Washington Federal Reserve Chairman Alan Greenspan said Tuesday that extra-low, short-term interest rates eventually would have to go up. He gave no clue when.
Since last June, the Fed's main lever to influence economic activity, called the federal funds rate, has been at 1 percent, a 45-year low. Near rock-bottom, short-term interest rates have helped motivate consumers and businesses to spend and invest, an important factor to lift economic growth.
"The federal funds rate is accommodative ... but at some point, it will have to rise to a more neutral state," Greenspan said as he fielded questions at an economic gathering in New York. He didn't discuss the timing of any such move to raise rates.
Some economists believe the Fed will start to push up rates this year. Others don't believe higher rates will come until 2005. Most economists expect the Federal Open Market Committee to hold rates steady when it meets on March 16.
With inflation low and currently not a risk to the economy, Greenspan and his colleagues, who are responsible for setting interest rate policy in the United States, have said the Fed can be patient in considering rate increases.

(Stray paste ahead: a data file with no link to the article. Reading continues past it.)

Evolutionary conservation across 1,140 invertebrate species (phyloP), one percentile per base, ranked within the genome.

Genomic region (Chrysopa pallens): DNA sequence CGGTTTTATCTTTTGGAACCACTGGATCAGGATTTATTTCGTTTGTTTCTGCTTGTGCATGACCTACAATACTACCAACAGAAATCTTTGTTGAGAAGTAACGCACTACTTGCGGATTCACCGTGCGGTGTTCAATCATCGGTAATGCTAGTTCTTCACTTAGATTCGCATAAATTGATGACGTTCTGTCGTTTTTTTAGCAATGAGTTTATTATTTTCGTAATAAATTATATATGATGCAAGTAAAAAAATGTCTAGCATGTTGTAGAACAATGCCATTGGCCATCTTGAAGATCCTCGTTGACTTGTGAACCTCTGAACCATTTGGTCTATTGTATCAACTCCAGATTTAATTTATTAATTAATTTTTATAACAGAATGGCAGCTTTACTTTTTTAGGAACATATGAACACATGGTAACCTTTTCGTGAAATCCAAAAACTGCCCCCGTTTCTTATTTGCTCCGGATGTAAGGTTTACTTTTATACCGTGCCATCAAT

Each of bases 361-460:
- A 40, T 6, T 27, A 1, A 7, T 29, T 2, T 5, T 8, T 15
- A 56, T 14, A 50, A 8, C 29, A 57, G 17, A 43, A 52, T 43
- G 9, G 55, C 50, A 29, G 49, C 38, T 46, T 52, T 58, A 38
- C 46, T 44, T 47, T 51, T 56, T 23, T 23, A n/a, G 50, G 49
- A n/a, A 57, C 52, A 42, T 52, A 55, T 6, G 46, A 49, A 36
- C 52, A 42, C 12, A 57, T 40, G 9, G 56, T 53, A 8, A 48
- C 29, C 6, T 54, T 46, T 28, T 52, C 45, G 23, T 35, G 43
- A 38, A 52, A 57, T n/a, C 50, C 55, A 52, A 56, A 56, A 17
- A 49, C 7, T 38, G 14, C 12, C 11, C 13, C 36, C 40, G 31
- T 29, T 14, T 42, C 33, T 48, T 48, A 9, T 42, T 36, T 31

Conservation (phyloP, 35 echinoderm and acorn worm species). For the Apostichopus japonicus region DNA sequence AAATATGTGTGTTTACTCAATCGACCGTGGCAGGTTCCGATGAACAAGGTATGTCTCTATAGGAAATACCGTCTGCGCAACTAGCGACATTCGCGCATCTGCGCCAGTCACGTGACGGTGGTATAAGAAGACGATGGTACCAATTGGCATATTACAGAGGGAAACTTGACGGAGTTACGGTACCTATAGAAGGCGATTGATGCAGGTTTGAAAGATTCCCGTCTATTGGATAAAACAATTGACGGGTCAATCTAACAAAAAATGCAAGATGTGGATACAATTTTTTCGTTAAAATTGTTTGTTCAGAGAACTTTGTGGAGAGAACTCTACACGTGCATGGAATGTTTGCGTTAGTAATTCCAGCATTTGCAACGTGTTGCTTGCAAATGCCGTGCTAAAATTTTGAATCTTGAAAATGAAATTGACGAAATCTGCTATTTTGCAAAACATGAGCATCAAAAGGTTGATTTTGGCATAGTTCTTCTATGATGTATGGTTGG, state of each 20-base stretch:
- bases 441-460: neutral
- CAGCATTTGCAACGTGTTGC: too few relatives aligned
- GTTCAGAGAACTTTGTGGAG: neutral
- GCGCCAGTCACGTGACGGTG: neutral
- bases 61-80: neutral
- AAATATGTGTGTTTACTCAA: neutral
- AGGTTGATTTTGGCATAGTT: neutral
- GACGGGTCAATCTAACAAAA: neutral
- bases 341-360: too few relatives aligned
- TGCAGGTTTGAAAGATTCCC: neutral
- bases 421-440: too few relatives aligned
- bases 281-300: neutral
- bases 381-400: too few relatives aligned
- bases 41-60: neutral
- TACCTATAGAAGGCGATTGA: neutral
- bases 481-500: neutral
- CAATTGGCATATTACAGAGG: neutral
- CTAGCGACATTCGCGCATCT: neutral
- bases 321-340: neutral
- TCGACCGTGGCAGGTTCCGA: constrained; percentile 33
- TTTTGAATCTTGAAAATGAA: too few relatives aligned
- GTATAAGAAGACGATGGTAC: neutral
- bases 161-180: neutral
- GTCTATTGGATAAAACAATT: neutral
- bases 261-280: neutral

Economists didn't view Greenspan's remarks on Tuesday as signaling a change in policy, but they viewed the comments as a reminder to Wall Street and Main Street that super-low, short-term rates can't go on indefinitely.
"The chairman is preparing the markets for an eventual rise in the federal funds rate," said Lynn Reaser, chief economist at Banc of America Capital Management.
"At this point it remains not a question of whether, but just when, it will be appropriate to raise the federal funds rate target."
Reaser thinks the Fed might raise rates as early as its meeting June 29-30.